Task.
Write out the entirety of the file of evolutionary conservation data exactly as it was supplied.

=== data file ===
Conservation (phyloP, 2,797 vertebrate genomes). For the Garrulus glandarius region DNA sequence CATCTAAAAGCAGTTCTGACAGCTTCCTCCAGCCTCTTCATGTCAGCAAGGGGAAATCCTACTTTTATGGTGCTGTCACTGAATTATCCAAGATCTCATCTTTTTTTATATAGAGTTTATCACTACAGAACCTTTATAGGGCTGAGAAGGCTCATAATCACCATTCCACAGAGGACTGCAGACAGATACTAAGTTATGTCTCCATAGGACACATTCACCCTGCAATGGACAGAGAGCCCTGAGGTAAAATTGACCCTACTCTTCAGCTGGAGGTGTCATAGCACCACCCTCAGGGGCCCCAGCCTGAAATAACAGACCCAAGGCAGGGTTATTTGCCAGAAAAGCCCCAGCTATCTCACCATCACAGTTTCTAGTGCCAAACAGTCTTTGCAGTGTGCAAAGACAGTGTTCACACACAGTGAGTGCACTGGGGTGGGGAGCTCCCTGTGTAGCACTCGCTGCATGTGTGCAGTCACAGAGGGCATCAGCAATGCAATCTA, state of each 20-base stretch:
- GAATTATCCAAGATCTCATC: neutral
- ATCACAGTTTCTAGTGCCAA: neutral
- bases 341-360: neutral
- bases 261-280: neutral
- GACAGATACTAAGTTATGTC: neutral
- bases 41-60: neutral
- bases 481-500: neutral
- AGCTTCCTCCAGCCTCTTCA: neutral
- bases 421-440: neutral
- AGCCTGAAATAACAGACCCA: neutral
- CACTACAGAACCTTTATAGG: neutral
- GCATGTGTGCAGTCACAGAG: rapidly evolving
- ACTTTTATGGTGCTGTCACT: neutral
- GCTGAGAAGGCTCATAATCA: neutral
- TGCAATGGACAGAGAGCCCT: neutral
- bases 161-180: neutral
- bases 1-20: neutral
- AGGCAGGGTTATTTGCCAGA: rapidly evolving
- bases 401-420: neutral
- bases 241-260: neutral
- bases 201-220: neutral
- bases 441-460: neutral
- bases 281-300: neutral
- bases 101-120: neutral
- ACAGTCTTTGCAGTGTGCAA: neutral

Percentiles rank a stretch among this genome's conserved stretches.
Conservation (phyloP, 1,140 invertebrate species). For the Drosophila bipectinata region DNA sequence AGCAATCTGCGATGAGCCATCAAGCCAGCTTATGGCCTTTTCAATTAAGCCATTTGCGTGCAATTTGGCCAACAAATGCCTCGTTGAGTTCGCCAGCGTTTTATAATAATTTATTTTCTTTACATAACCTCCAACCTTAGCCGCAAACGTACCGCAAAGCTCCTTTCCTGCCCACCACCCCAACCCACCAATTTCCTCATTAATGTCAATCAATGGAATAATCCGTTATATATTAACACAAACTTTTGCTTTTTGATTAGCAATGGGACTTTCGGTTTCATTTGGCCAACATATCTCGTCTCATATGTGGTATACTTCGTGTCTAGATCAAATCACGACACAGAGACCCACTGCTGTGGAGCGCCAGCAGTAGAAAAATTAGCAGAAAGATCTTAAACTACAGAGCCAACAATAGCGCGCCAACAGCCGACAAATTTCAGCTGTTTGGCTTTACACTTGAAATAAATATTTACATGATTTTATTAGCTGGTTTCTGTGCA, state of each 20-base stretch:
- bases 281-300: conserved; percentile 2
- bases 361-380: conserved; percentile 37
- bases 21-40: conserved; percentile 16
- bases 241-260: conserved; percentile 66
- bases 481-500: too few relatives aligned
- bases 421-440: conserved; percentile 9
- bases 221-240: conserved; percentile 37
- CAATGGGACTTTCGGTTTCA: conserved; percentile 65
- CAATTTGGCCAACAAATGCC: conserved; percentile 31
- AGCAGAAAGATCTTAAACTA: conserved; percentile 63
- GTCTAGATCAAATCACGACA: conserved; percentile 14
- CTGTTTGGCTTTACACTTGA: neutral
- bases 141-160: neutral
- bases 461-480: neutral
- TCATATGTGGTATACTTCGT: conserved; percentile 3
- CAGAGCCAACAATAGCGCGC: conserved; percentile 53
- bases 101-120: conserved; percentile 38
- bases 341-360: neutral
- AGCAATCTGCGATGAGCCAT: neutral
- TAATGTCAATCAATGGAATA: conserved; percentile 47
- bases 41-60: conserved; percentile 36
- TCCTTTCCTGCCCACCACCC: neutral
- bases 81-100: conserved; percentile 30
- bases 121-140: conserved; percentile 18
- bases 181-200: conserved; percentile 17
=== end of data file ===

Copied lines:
Conservation (phyloP, 2,797 vertebrate genomes). For the Garrulus glandarius region DNA sequence CATCTAAAAGCAGTTCTGACAGCTTCCTCCAGCCTCTTCATGTCAGCAAGGGGAAATCCTACTTTTATGGTGCTGTCACTGAATTATCCAAGATCTCATCTTTTTTTATATAGAGTTTATCACTACAGAACCTTTATAGGGCTGAGAAGGCTCATAATCACCATTCCACAGAGGACTGCAGACAGATACTAAGTTATGTCTCCATAGGACACATTCACCCTGCAATGGACAGAGAGCCCTGAGGTAAAATTGACCCTACTCTTCAGCTGGAGGTGTCATAGCACCACCCTCAGGGGCCCCAGCCTGAAATAACAGACCCAAGGCAGGGTTATTTGCCAGAAAAGCCCCAGCTATCTCACCATCACAGTTTCTAGTGCCAAACAGTCTTTGCAGTGTGCAAAGACAGTGTTCACACACAGTGAGTGCACTGGGGTGGGGAGCTCCCTGTGTAGCACTCGCTGCATGTGTGCAGTCACAGAGGGCATCAGCAATGCAATCTA, state of each 20-base stretch:
- GAATTATCCAAGATCTCATC: neutral
- ATCACAGTTTCTAGTGCCAA: neutral
- bases 341-360: neutral
- bases 261-280: neutral
- GACAGATACTAAGTTATGTC: neutral
- bases 41-60: neutral
- bases 481-500: neutral
- AGCTTCCTCCAGCCTCTTCA: neutral
- bases 421-440: neutral
- AGCCTGAAATAACAGACCCA: neutral
- CACTACAGAACCTTTATAGG: neutral
- GCATGTGTGCAGTCACAGAG: rapidly evolving
- ACTTTTATGGTGCTGTCACT: neutral
- GCTGAGAAGGCTCATAATCA: neutral
- TGCAATGGACAGAGAGCCCT: neutral
- bases 161-180: neutral
- bases 1-20: neutral
- AGGCAGGGTTATTTGCCAGA: rapidly evolving
- bases 401-420: neutral
- bases 241-260: neutral
- bases 201-220: neutral
- bases 441-460: neutral
- bases 281-300: neutral
- bases 101-120: neutral
- ACAGTCTTTGCAGTGTGCAA: neutral

Percentiles rank a stretch among this genome's conserved stretches.
Conservation (phyloP, 1,140 invertebrate species). For the Drosophila bipectinata region DNA sequence AGCAATCTGCGATGAGCCATCAAGCCAGCTTATGGCCTTTTCAATTAAGCCATTTGCGTGCAATTTGGCCAACAAATGCCTCGTTGAGTTCGCCAGCGTTTTATAATAATTTATTTTCTTTACATAACCTCCAACCTTAGCCGCAAACGTACCGCAAAGCTCCTTTCCTGCCCACCACCCCAACCCACCAATTTCCTCATTAATGTCAATCAATGGAATAATCCGTTATATATTAACACAAACTTTTGCTTTTTGATTAGCAATGGGACTTTCGGTTTCATTTGGCCAACATATCTCGTCTCATATGTGGTATACTTCGTGTCTAGATCAAATCACGACACAGAGACCCACTGCTGTGGAGCGCCAGCAGTAGAAAAATTAGCAGAAAGATCTTAAACTACAGAGCCAACAATAGCGCGCCAACAGCCGACAAATTTCAGCTGTTTGGCTTTACACTTGAAATAAATATTTACATGATTTTATTAGCTGGTTTCTGTGCA, state of each 20-base stretch:
- bases 281-300: conserved; percentile 2
- bases 361-380: conserved; percentile 37
- bases 21-40: conserved; percentile 16
- bases 241-260: conserved; percentile 66
- bases 481-500: too few relatives aligned
- bases 421-440: conserved; percentile 9
- bases 221-240: conserved; percentile 37
- CAATGGGACTTTCGGTTTCA: conserved; percentile 65
- CAATTTGGCCAACAAATGCC: conserved; percentile 31
- AGCAGAAAGATCTTAAACTA: conserved; percentile 63
- GTCTAGATCAAATCACGACA: conserved; percentile 14
- CTGTTTGGCTTTACACTTGA: neutral
- bases 141-160: neutral
- bases 461-480: neutral
- TCATATGTGGTATACTTCGT: conserved; percentile 3
- CAGAGCCAACAATAGCGCGC: conserved; percentile 53
- bases 101-120: conserved; percentile 38
- bases 341-360: neutral
- AGCAATCTGCGATGAGCCAT: neutral
- TAATGTCAATCAATGGAATA: conserved; percentile 47
- bases 41-60: conserved; percentile 36
- TCCTTTCCTGCCCACCACCC: neutral
- bases 81-100: conserved; percentile 30
- bases 121-140: conserved; percentile 18
- bases 181-200: conserved; percentile 17